My main frustration in debates about politics and economics is the difficulty many of those I argue with have in admitting my points. Often on Facebook, for example, I will make a point, someone will respond critically, and I'll respond to that point. If I'm persuaded, my response is something like "Touche." (I learned that line from Leland Yeager when he taught a course at UCLA in 1975. Leland was, and probably still is, great at admitting it when you had a good argument against him.) And then I move on. If I'm not persuaded but I think I'm right and I seem to have answered the other person's point, a response from that person is often--nothing. No admission of a mistake on his part. I've been thinking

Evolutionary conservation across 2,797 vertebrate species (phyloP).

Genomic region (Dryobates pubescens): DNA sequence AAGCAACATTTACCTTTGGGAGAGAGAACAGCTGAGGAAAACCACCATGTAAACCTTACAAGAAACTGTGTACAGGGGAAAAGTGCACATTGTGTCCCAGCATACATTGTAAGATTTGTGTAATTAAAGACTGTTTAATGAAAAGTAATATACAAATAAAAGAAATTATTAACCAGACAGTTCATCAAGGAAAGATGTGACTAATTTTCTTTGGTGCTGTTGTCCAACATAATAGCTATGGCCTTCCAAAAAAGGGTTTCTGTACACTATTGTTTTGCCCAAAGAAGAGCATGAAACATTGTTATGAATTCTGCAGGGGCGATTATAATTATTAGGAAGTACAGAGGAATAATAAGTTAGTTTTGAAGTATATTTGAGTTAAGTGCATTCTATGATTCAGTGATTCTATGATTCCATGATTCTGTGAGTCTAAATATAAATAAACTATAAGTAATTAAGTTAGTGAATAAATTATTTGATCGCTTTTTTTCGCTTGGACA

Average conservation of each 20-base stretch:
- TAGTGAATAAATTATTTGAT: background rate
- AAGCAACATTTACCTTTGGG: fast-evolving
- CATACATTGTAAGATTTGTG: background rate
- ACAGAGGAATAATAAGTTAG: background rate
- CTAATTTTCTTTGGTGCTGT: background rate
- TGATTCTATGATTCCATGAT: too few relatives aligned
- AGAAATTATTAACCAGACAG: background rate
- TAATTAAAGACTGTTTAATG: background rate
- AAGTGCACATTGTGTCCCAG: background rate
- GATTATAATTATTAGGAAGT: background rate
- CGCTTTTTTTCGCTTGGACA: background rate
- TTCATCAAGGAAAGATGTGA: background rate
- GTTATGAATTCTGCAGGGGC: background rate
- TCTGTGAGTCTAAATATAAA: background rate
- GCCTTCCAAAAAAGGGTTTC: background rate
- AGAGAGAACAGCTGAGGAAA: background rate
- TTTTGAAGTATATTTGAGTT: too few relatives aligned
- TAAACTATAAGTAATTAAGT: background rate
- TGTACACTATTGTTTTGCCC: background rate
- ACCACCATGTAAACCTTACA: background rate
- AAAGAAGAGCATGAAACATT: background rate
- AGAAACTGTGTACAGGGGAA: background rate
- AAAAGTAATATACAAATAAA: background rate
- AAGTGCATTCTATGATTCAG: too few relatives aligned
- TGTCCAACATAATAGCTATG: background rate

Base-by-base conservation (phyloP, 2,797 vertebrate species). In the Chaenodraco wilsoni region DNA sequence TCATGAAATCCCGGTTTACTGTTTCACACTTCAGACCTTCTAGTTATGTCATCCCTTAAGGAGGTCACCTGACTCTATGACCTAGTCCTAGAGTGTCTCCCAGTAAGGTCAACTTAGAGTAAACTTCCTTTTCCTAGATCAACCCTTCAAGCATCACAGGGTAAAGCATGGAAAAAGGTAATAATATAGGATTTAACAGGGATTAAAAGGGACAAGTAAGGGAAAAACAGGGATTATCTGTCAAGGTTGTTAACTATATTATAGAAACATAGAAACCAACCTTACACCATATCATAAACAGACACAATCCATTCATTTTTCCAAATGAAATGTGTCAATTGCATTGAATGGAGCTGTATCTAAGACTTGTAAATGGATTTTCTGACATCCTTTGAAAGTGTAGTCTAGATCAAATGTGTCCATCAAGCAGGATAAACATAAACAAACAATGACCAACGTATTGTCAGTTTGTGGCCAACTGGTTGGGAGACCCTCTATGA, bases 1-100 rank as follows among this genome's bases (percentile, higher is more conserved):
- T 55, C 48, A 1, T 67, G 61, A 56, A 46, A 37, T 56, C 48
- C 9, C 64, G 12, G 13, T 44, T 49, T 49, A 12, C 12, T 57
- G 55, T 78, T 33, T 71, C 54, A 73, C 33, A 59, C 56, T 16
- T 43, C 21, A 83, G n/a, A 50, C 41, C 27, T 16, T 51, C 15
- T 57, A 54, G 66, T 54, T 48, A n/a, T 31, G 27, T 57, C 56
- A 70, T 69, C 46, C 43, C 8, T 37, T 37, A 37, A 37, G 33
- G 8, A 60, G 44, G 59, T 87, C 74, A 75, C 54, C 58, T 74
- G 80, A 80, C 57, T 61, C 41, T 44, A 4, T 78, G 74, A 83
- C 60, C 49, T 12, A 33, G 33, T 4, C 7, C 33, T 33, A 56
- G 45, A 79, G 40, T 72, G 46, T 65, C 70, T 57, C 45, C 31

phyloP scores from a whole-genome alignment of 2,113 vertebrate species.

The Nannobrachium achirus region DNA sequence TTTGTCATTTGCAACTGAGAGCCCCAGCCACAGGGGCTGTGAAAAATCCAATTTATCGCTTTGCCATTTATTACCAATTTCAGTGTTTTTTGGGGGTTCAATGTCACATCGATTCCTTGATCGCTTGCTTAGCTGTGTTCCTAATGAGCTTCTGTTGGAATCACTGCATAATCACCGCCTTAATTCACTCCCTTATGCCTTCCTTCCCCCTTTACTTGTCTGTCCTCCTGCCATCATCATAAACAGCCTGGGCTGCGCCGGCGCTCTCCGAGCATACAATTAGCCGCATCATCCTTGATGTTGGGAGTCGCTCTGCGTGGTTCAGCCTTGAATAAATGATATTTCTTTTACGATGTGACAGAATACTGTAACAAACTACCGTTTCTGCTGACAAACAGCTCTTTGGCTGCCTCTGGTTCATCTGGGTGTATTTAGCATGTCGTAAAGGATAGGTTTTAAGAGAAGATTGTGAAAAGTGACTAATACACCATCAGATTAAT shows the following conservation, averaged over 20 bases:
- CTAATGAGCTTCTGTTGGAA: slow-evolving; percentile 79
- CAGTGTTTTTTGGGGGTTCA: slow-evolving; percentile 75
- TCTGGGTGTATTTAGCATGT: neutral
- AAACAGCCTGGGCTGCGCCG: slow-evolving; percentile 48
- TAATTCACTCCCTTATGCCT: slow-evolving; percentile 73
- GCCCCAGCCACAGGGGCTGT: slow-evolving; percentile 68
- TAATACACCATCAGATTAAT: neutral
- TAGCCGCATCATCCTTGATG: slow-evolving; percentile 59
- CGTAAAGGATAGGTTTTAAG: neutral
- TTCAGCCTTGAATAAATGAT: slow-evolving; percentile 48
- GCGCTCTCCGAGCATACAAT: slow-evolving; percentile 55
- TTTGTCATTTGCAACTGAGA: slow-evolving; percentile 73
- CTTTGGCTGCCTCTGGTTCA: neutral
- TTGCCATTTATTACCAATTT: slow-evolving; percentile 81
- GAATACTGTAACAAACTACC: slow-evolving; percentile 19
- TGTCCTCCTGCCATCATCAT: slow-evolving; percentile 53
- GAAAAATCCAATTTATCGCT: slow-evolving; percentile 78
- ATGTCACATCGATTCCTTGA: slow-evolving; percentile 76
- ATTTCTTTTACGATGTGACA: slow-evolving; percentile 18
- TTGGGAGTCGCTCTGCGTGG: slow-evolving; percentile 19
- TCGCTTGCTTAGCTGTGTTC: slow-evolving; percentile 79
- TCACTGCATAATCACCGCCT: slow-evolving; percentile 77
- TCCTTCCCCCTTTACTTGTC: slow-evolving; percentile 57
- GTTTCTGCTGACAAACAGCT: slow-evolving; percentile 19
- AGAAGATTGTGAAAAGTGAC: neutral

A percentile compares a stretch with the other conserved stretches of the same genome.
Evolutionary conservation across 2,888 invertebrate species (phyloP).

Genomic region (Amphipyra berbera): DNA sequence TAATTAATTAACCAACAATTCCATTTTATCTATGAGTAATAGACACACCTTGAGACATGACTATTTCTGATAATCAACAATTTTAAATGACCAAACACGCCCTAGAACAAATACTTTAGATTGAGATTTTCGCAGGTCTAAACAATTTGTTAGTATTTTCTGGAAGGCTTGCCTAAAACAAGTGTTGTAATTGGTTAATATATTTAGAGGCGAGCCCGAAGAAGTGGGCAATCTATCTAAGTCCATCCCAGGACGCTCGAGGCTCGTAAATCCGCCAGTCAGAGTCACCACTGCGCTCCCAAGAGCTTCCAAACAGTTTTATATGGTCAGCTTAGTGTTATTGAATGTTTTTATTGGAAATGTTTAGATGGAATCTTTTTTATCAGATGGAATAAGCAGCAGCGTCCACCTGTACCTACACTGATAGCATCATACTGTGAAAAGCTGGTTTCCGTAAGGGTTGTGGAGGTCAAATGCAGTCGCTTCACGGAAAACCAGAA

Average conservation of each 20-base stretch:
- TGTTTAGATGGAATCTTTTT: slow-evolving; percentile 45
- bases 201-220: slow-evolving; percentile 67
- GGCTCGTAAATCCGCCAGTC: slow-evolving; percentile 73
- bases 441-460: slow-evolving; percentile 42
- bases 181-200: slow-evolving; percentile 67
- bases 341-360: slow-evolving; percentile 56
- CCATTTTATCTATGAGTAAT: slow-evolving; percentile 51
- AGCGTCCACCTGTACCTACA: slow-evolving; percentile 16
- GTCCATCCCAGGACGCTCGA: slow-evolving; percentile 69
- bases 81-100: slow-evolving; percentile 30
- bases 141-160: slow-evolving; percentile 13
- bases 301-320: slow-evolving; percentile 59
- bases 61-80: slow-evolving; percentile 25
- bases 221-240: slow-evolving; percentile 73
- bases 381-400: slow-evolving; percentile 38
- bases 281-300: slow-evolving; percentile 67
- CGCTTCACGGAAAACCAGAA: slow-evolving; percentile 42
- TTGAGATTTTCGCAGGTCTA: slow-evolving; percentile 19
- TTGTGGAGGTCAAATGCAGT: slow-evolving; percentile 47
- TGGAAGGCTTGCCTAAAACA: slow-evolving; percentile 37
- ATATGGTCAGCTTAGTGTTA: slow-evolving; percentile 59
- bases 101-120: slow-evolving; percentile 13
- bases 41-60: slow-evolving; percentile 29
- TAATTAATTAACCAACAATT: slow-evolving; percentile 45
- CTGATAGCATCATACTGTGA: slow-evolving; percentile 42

David Henderson considers the following as important: moral reasoning
This could be interesting, too:
David Henderson writes Is Hiring Jews Evidence of anti-Semitism?
David Henderson writes Can YouTube Censor?
Contributing Guest writes Attacking Civilians in War
Scott Sumner writes Robert Frost and liberalism